Symptoms of Depression
Depression can cause extreme feelings of sadness or hopelessness that affect your daily life. It can also make it hard to think clearly.
Talk to your regular doctor about depression. They may refer you to a mental health professional for a psychiatric evaluation. The following symptoms can help your doctor diagnose depression: Feelings of sadness or hopelessness that last for more than two weeks.
1. Feelings of sadness or hopelessness
Depression can be triggered by a number of factors, such as losing a job or experiencing a relationship breakdown. It can also develop after a traumatic event or as a side effect of some medications.
See your doctor if you or someone you know has symptoms of depression that last for two weeks or more. Keep in mind that depression may look more like a physical health issue, such as a tight chest, persistent headaches or digestive problems. For example, widespread musculoskeletal pain from fibromyalgia syndrome can cause depression-like feelings of sadness and hopelessness. Likewise, some medical conditions can contribute to depression-like symptoms, such as hypothyroidism or diabetes. These may need to be treated before a depression diagnosis can be made. Medications or lifestyle changes can often help ease the symptoms.
2. Changes in appetite or weight
Many people experience feelings of sadness or hopelessness from time to time, but these are different from clinical depression (also known as major depressive disorder). Depression is a real illness that affects how you feel and behave. It can cause a variety of symptoms that make it difficult to work, study and care for yourself or family.
Some of the most common symptoms are changes in appetite or weight, difficulty sleeping and slowed speech and movement. Depression can also appear as physical symptoms, such as a tightened chest or ongoing headaches.
Some people have depression that occurs in the same pattern each year, usually at the same time of the year (called seasonal affective disorder). Others have a different type of mood problem called bipolar disorder, which includes periods of highs and lows.
3. Difficulty concentrating or sleeping
The lack of energy that can accompany depression often makes it hard to concentrate or sleep. This can interfere with school, work and social activities.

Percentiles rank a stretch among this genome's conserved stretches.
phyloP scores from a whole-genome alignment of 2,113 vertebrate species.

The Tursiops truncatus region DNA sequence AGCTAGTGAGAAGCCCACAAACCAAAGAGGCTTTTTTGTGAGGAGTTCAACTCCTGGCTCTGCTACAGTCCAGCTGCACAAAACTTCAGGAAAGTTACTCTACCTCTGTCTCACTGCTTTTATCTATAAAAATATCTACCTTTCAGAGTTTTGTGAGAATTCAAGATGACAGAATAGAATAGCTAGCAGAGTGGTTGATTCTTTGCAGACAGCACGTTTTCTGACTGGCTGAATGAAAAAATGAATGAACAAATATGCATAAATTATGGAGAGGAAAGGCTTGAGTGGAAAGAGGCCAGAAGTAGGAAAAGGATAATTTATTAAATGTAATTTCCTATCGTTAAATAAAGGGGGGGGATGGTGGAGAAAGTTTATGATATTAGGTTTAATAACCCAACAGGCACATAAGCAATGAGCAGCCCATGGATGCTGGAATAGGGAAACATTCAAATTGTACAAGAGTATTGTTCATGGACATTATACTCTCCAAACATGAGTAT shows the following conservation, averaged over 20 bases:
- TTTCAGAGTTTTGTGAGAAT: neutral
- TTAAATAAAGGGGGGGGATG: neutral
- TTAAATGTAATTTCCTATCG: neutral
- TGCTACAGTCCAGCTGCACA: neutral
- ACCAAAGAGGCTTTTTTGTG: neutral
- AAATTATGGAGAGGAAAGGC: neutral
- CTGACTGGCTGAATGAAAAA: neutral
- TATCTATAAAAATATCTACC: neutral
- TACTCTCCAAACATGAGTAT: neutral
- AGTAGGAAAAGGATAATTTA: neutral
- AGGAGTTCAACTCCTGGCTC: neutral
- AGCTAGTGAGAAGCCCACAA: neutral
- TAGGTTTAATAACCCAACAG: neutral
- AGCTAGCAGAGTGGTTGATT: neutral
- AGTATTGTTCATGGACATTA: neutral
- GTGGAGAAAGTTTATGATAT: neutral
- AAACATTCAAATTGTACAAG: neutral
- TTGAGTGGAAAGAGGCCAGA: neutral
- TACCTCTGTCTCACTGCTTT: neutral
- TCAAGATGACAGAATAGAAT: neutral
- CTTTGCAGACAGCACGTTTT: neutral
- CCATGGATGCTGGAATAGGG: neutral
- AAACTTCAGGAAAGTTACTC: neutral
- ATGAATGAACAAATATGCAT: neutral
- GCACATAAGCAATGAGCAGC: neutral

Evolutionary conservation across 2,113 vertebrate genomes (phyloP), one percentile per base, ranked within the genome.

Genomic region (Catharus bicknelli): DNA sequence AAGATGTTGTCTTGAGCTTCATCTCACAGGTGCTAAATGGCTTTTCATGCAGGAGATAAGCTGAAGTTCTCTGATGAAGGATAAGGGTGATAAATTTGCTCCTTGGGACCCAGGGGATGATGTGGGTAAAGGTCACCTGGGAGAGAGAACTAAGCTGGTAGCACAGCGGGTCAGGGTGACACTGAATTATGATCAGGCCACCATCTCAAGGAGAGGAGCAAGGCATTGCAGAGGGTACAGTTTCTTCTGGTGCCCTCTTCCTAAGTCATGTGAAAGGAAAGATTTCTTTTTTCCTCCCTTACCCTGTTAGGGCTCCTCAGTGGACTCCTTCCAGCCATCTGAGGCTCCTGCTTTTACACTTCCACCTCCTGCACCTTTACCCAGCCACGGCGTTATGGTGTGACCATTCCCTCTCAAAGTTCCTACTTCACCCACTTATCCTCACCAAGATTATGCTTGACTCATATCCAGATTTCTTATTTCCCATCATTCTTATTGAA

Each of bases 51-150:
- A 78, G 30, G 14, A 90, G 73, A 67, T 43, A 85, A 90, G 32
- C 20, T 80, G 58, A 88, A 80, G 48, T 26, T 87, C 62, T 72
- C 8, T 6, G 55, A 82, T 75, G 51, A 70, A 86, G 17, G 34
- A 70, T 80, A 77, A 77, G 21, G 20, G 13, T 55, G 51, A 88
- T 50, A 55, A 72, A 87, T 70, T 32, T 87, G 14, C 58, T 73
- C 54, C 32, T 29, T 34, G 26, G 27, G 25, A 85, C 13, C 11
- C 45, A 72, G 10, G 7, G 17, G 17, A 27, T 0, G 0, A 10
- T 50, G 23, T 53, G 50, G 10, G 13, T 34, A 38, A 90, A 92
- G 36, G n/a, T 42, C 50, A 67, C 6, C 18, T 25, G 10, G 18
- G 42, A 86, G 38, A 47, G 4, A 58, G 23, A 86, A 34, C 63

Mood swings from feeling emotionally high to deeply discouraged and irritable are another sign of depression. These symptoms can also be triggered by certain drugs, alcohol or medical conditions.
Depression isn’t a character flaw or weakness and usually gets better with treatment, such as medication and psychotherapy (talk therapy). If you notice these symptoms in someone you care about, it’s important to calmly share your concerns in a nonjudgmental way. Then help them seek a health care provider or mental health professional for a screening. Offer to go with them or to support them in other ways, such as making sure they get to their appointments and attending family therapy sessions.
4. Emotional outbursts
If you notice your loved one has a sudden lack of interest in activities that normally bring them joy (sports, hobbies, socializing), or is sleeping excessively, it could be a sign they’re depressed. If they’re irritable or having unwarranted emotional outbursts, it also could be a sign.
Feeling hopeless is another common symptom of depression. A recent study found that people who identify as Hispanic or Latino are the most likely to say they feel hopeless “all or most of the time,” followed by people who identified with two or more races and Alaska Natives.
Having thoughts of death or suicide can be a serious warning sign of depression. If someone you know is having these kinds of feelings, you should take them to a mental health professional right away.
5. Suicidal thoughts
Suicidal thoughts are a serious sign of depression and can be a very dangerous complication of the condition. It’s important to seek help if you or someone you know has these dark feelings.
There are many ways to treat suicidal thoughts and actions. It can be as simple as getting some rest, eating well, and building a support network. But it may be a more complicated treatment that includes counselling and medication. It could also include safety planning, which involves limiting access to lethal weapons and poisonous substances, and hospital or residential care if necessary. Medications may include antidepressants or other types of medications. Electroconvulsive therapy (ECT) is another option that your doctor may recommend only after trying other treatments. This treatment sends electrical pulses through your brain to help restore balance to neurotransmitters.